Robots may already be taking our jobs in some industries, but humans offering customer service on the shop floor look as if they’re safe for a while yet.
The judgment comes after witnessing a recent trial of a Pepper robot in a Scottish grocery store.
Filmed by the BBC for a documentary on the latest innovations in robotics, Pepper, a humanoid robot created by Japanese telecoms giant SoftBank, was put to work in Margiotta Food & Wine in Edinburgh for a whole week, helping customers with inquiries while at the same time attempting to offer some light entertainment.
Pepper, for the uninitiated, launched in Japan in 2015 and is being marketed as an assistant for businesses as well as a companion for families and those living alone. Standing 120-cm tall, the robot can understand speech and respond with his own voice, and also communicate via a torso-based tablet. A set of wheels allows it to move around, though admittedly stairs prove a bit of a challenge. For the grocery store trial, Pepper had a chatbot created by a local university so he could have relevant exchanges with customers.
Initial reactions to Pepper, or “Fabio” as the staff at Margiotta decide to call him, appear to be largely positive. “He’s just superb,” says one shop worker with a look of utter glee on his face, while the shoppers seem both amused and curious about the latest addition to the team. At least they didn’t beat him up like this customer did in another store a few years ago.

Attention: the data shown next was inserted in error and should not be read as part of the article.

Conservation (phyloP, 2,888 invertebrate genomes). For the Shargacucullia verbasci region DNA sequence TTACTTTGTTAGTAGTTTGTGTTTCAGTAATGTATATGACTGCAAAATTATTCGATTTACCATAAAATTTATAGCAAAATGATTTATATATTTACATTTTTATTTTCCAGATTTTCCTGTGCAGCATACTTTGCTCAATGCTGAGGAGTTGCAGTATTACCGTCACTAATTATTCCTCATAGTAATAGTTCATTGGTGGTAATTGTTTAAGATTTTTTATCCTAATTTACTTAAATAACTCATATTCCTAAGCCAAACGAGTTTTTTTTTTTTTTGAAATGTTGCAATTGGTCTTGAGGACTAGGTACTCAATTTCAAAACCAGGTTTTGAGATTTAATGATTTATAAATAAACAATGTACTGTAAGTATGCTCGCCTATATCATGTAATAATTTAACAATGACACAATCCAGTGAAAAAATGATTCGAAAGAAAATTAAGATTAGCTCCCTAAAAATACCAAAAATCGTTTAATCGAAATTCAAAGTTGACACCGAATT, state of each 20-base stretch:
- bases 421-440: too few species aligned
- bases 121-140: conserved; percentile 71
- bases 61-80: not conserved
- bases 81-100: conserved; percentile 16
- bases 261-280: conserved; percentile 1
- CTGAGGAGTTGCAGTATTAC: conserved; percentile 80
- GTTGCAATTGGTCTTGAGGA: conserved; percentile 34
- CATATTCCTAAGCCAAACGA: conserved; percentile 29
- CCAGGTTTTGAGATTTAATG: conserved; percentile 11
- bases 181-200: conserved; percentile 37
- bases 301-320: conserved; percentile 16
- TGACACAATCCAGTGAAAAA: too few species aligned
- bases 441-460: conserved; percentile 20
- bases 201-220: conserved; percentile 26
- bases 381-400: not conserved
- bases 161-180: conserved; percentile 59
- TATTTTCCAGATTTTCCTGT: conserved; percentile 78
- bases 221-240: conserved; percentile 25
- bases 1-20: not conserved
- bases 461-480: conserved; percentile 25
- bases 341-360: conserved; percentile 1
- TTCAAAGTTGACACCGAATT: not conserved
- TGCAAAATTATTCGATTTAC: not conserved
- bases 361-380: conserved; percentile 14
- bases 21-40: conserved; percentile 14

Soon, however, it becomes apparent that Fabio is rather limited in the way he can help customers, and his answers don’t seem that helpful. For example, when a woman asks where she can find the milk, Fabio says only that it’s “in the fridge section,” without explaining where the fridge section is, and without taking her there. The same happens when he’s asked about wine, answering, “It’s in the alcohol section.” Thanks, Fabio.
Other customers get no response at all from the robot helper, though this is put down to the store’s ambient noise causing a problem for his built-in microphones, indicating that Pepper’s sensors need improving if it’s to function effectively in noisy surroundings.
The owner of the store, Franco Margiotta, decides to try out Fabio for himself, asking where the steaks are (of course, they’re in the fridge). Having delivered his rather unhelpful answer, Fabio sees a chance to impress his boss by delivering a meat-related joke, asking: “What’s it called when one cow spies on another cow?” Franco has no idea.
“A steak out,” says Fabio. Franco laughs more than you might expect at this, but it’s probably the first time he’s ever heard a robot tell a joke, so how could you not be bowled over?
The final task for Fabio involves offering samples of pulled pork to customers, but it soon becomes apparent that shoppers are very adept at completely ignoring the robot, as well as the pulled pork. “It’s just a walking sign,” says Franco’s daughter, Luisa.
A member of staff in another part of the store offers the same sample, and has far more success engaging with shoppers and getting them to try the food. The human has clearly beaten the robot in this particular task.
“Unfortunately, Fabio didn’t perform as well as we’d hoped,” Luisa says, and with that, it was time to fire Fabio for his underwhelming performance.
“Regarding that contract, I don’t think you need to sign it just yet,” Franco tells Fabio, to which he responds rather endearingly, “Are you angry?”
Luisa admits, however, that she’s going to miss Fabio. “At the moment, we’re not looking for a robot to replace a human’s job, but I’m going to miss him. I’m going to come into the shop looking for him and he’s not going to be there.”
Perhaps Pepper isn’t quite ready for the shop floor, though a number of companies and organizations are still trying the robot to see how it might fit with their business. And as the technology improves, Pepper and robots like it will inevitably find a growing role in our lives.